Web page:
Alexander and the King of Kings

Alexander the great is an endless source of fascination. I’ve been reading up on him again, as I am still wanting to do my long-put off book on him. But I have several side books I want to do based among his satellite of generals and lovers and specific events. For instance, one novel, as I have mentioned elsewhere several times, is based on his great Afghan lover, a princess he married in one of his alliances of conquest.

But today I wanted to mention another one which is a much more straight forward tale of war. But what a war!

In 333 BCE, Alexander had already invaded modern day Turkey and defeated the Persians generals and satraps in battle. The King of Kings, Darius III, was naturally angry and personally took command of his massive army. He marched in behind Alexander’s forces on the coast near Issus and cut his supply lines home. In a terror campaign, Darius also infamously attacked the wounded and sick Greek soldiers from the precious battles who were waiting to sail back home to Greece, chopped off their hands, and sent them to Alexander.

Alexander was on enemy soil, terribly outnumbered, and now cut off without supplies. His own men were exhausted and in a storm at the time. However, Alexander had learned the great technique of Blizkrieg which only Genghis Khan would use more effectively and only Hitler would use more infamously.

Darius assumed he would hide and wait, attempting to rebuild his forces, either by living off the land, or attempt to flee back to Greece and raise a new army. Either way, Darius new he had this weaker Greek invader by the throat, and a war of time and attrition would only favor himself.

Alexander would have none of that. Angered by the brutality shown his wounded men and knowing he could not wait to be hunted down by the massive Persian host, he did the only thing a brilliant tactician would do. He forced marched his men overnight through the storm and surprised Darius’ slumbering host in the morning on the plain near Issus.

Despite being vastly outnumbered (the Greeks numbered less than 40,000, whereas the Persians were recorded to be over 600,000 strong), Alexander’s tactic worked flawlessly and the armies of Persia were caught fully unaware with their guard down. What followed was a brutal overrun. Alexander showed no mercy and his smaller forces destroyed the Persians. It is recorded that the Greeks killed 110,000 Persians in that single afternoon. If the ancient records are accurate, this is the greatest single-day combat losses in recorded history until the first day of The Battle of the Somme.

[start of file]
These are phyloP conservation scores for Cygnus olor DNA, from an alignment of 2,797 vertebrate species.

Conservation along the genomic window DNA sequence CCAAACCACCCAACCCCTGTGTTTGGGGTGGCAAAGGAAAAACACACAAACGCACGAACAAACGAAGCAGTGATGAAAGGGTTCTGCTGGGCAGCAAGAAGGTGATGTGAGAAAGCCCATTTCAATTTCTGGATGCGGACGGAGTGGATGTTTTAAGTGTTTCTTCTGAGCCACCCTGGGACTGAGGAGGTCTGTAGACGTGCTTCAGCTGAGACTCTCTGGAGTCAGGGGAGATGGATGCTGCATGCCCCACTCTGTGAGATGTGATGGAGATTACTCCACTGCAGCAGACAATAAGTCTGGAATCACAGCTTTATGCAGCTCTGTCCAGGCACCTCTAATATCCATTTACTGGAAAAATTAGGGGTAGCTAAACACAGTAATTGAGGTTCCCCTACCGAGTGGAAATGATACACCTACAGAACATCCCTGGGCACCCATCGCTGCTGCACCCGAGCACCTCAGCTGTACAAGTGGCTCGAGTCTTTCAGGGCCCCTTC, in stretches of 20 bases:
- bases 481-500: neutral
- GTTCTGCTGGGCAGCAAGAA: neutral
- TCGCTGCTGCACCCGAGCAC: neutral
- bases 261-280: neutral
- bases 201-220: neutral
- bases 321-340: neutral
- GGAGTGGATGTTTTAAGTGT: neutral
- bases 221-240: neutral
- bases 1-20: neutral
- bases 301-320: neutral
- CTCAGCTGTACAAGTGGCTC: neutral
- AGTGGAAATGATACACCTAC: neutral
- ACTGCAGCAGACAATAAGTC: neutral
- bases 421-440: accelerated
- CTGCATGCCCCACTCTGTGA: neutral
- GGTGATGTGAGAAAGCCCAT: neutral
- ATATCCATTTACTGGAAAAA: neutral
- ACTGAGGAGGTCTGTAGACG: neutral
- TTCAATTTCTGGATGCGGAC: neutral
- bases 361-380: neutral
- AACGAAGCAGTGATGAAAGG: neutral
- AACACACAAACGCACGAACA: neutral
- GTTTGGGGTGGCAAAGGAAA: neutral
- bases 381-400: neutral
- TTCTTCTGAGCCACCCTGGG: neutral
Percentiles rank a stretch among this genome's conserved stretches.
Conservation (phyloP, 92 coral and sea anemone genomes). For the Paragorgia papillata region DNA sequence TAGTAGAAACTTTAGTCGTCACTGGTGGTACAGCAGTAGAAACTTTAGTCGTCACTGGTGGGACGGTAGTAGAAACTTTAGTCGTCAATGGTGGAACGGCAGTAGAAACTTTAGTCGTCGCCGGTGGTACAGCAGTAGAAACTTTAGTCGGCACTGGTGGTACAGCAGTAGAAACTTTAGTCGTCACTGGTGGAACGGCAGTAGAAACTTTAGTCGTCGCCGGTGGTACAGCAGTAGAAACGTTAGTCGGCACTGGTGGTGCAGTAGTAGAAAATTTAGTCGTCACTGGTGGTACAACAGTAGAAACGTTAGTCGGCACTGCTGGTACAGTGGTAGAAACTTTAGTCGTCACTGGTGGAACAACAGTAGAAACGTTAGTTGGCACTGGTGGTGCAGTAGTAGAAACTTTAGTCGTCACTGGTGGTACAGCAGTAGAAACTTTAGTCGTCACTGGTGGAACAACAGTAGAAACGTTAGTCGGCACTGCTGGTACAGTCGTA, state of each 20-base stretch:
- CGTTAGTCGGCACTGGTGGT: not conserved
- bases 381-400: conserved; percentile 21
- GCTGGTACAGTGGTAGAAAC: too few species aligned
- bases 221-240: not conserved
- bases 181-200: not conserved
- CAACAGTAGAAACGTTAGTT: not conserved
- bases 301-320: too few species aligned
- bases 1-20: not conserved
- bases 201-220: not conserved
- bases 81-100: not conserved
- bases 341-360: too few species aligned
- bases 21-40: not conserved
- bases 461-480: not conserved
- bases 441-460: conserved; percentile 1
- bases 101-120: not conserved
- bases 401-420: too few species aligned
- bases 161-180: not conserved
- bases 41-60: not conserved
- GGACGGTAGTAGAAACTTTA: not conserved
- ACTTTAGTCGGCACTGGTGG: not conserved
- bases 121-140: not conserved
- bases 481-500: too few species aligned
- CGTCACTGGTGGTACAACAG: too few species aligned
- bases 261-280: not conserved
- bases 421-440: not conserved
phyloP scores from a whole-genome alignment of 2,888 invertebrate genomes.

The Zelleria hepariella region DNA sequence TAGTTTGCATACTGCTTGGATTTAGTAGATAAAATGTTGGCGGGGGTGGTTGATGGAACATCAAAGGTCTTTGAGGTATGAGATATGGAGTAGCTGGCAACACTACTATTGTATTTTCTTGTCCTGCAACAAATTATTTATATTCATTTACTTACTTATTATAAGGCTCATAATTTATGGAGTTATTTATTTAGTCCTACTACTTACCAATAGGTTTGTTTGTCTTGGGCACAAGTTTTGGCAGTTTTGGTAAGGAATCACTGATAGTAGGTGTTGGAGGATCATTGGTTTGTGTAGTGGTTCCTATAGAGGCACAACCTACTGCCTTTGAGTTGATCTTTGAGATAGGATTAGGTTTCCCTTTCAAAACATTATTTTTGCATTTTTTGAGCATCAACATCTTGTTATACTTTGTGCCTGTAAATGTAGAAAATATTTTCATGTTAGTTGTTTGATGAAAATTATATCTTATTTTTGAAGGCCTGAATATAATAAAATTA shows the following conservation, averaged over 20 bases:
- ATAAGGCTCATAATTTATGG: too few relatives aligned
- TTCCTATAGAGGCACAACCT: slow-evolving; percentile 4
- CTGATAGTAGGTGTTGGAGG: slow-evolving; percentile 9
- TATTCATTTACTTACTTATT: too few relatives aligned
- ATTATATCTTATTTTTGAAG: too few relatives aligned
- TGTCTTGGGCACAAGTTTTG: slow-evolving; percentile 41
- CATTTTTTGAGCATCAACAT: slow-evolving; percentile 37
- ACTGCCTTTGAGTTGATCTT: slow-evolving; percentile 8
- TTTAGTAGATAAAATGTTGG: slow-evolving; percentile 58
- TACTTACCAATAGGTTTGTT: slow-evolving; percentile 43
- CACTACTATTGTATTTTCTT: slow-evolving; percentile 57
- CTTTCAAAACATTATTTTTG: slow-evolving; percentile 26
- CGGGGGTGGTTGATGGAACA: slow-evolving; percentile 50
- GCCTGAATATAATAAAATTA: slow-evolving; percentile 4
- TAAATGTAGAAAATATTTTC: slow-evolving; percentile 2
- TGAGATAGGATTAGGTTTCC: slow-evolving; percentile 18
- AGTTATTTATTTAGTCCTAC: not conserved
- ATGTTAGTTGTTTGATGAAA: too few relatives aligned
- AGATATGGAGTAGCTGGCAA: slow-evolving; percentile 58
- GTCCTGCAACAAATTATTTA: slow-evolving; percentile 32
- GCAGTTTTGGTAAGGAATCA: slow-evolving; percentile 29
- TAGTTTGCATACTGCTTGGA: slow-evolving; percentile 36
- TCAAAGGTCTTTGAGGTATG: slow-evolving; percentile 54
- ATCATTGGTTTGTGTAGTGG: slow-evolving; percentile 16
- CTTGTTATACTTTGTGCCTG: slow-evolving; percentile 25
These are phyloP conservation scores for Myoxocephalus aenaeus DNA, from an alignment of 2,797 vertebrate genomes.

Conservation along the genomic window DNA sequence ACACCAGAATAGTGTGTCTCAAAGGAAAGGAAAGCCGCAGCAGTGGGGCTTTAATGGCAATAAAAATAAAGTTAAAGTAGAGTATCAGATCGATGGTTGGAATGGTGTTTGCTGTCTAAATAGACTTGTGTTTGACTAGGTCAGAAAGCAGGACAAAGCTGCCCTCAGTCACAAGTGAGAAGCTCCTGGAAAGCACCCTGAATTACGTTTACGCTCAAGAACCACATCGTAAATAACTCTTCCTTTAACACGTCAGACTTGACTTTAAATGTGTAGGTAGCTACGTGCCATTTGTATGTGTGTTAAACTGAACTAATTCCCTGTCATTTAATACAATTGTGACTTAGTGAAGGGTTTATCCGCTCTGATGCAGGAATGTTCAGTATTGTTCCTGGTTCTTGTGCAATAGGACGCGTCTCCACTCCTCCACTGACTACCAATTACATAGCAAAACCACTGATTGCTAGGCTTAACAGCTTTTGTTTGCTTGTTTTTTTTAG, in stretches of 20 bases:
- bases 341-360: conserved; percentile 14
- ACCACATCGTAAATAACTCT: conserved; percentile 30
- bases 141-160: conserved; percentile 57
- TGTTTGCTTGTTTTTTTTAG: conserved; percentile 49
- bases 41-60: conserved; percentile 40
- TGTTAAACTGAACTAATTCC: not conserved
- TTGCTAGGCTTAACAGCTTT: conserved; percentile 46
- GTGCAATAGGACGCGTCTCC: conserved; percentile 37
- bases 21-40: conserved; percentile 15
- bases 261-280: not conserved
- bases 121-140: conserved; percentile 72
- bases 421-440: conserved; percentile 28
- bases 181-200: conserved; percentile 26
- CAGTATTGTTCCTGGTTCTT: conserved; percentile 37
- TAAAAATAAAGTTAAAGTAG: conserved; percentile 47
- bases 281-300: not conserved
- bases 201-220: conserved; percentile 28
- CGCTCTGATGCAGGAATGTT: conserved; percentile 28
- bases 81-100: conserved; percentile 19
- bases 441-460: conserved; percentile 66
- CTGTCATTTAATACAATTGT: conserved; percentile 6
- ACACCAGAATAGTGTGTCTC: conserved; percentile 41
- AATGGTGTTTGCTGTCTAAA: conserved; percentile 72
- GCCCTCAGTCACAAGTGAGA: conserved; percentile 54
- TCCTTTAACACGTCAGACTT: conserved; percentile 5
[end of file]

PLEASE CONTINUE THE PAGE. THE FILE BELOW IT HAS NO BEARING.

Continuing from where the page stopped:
Detail of Le Bataille D’Issus, by Jan Brueghel the Elder.

Darius the III survived this tremendous battle with a large portion of his forces who all fled in terror. He regrouped in Iran and later attempted to stop Alexander’s complete conquest of the Persian Empire, but it was actually over at this battle. This was the first time the Greeks had ever exhibited total domination over the world’s current reigning superpower, the Persians. The Persians never fully recovered from this psychological and physical defeat. Tiny Greece was fully ascendant.

I want to one day write a book on this battle and show how great a strategist Alexander truly was by turning sure defeat into astounding victory. I believe any other general, as was proven over and over through the centuries of Persian domination, would have failed when Darius cut his supplies and fielded such a massive army.

Furthermore, as always, I find very intriguing side characters in these tales. For instance, in victory Alexander looted the Imperial tents, which Darius was forced to leave behind. Beyond the usual treasures he also captured the Queen of Persia and a Persian noblewoman of 30 years of age, who was most fascinating. She had already been captured twice before in the past by Greeks in other battles, and then twice recovered by the Persians. Alexander was so taken with her that he took her as his mistress for the next five years. Now that is one hell of a woman! I want to explore her as well.

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